This past weekend, I divided my Saturday between a swimming pool and tubing on a river. Even though my son and I applied waterproof sunscreen, we still ended up a bit burned. My favorite soothing remedy for a sunburn is aloe, which is fairly easy to grow yourself. I break off a small piece of the plant, and squeeze out the jelly-like substance, and rub it on the affected area, to help soothe the sunburn. But there are other ways to reduce the pain associated with a sunburn. Here are 6 other things that you can try:
- Cool water: Cold water can help reduce the swelling due to sunburn, and cool the skin. Don’t use ice water, though. Bathe the affected area in cool water, or wet a dish towel or wash rag and use as a compress to soothe your skin.
- Apply potatoes: Slice up a potato for use on your sunburn. Rub gently with the potato slices, which contain specific compounds that can reduce swelling while cooling your skin down. Cucumbers work as well.
- Use a little oatmeal: Grind up a cup of oatmeal (a food processor or blender works great) and put it into a cool bath. This is perfect for when you have a sunburn over a large portion of your body. It can also help you relax a little. There are also skin care products with oatmeal in them that can help.
- White vinegar: The acetic acid in vinegar can help reduce the pain and itching that can come with a sunburn. Use paper towels to soak up the vinegar, and then lay them on the affected areas. Wait until the paper towels are dry.
- Mint: You probably know that mint is soothing and invigorating. Get some peppermint oil, and mix two drops for every one cup of lukewarm water. Put the mixture into the fridge until it has chilled a bit. Then, use it to cool your sunburned skin. You will be surprised at how the mint soothes the skin while the aromatic nature infuses you with optimism and vigor.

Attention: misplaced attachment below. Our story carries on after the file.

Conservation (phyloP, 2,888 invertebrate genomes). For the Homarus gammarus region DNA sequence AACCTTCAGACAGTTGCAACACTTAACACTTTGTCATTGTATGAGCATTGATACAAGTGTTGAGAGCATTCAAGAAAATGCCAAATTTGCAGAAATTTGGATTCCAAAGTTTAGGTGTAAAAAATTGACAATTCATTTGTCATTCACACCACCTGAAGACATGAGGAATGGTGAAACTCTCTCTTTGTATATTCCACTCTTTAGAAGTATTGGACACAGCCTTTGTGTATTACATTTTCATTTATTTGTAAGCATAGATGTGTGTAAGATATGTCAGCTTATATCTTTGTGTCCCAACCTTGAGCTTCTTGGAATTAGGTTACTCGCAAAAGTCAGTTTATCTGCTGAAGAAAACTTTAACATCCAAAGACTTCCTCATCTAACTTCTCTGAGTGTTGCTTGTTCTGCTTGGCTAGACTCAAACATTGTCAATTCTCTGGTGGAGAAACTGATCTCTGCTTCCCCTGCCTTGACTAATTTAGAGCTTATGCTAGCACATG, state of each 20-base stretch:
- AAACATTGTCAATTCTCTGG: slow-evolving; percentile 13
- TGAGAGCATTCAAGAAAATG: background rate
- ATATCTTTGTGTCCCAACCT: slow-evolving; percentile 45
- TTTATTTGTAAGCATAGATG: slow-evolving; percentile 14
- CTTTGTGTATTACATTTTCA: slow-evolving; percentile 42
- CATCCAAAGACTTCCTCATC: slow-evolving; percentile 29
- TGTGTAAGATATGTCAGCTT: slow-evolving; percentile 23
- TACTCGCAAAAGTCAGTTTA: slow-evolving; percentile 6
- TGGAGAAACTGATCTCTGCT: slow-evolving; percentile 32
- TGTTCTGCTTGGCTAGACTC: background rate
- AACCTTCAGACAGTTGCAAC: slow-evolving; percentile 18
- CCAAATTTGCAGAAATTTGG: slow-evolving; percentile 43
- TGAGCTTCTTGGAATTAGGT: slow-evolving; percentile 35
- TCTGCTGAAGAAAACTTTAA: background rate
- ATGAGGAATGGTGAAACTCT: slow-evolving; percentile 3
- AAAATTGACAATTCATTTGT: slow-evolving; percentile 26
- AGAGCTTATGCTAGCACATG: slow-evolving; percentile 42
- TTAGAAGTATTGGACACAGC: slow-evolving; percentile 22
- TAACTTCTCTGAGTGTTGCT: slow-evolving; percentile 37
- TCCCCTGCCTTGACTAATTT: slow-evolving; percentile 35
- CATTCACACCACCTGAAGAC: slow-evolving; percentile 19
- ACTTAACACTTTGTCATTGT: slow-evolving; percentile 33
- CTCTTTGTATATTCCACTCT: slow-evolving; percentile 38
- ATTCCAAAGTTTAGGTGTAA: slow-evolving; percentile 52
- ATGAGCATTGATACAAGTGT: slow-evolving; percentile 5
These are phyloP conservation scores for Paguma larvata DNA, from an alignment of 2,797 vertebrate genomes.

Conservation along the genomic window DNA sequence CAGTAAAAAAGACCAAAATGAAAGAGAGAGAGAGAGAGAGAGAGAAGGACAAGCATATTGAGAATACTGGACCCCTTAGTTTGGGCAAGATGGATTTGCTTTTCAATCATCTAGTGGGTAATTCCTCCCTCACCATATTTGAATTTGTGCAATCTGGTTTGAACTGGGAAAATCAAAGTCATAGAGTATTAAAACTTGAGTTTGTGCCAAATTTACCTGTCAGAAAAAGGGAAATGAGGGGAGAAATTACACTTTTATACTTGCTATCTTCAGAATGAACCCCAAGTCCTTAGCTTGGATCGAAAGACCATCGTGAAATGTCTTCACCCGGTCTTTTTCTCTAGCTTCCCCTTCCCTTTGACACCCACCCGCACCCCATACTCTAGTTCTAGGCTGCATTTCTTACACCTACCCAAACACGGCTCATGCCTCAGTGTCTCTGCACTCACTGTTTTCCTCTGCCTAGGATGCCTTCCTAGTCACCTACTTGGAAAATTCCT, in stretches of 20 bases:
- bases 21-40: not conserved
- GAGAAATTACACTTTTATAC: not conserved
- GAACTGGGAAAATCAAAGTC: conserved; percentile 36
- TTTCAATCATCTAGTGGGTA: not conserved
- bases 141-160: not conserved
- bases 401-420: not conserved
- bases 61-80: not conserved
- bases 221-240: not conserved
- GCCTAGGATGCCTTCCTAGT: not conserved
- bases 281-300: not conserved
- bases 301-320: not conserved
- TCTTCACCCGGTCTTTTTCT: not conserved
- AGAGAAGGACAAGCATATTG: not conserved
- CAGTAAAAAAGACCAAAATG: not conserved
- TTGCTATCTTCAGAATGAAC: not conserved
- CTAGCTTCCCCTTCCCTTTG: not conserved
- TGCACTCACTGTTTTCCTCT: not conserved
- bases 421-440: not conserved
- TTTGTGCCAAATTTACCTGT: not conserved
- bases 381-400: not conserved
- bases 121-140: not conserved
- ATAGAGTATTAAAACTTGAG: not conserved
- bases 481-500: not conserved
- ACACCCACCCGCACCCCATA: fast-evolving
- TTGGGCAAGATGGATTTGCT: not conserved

- Cornstarch: If you have an especially bad sunburn, and are worried about chafing from your sheets, you can sprinkle cornstarch between your sheets. This will provide a fine, smooth coating that can help you get a little bit of sleep. But you will have to wash your sheets later.
Avoid a Sunburn in the First Place
Of course, it would have been much easier if I had avoided getting burned altogether. I do apply sunscreen, but probably not often enough. Even waterproof sunscreen needs to be re-applied periodically — every two or three hours. You might need to re-apply more often if you sweat a lot, or if you are swimming. This was my mistake last weekend: No re-application until four hours in.
Your best bet is to get sunscreen of at least SPF 15. Try to apply 15 to 30 minutes before you plan to go into the sun. It may take a few minutes for the protection to activate, and you don’t want to be vulnerable to sunburn. It is important to note that recent studies suggest that some suncreens don’t do an adequate job of blocking all types of ultraviolet rays that cause cancer, so you may avoid the sunburn, but still increase your risk of cancer and damage your health. Check to see if your sunscreen is effective against UVA rays as well as UVB rays.
Finally, make sure that you spend some time in the shade. Don’t be in the sun continuously. And remember that the sun’s rays reflect off the water and off sand. Consider that as you arrange your towel, or hop in the pool.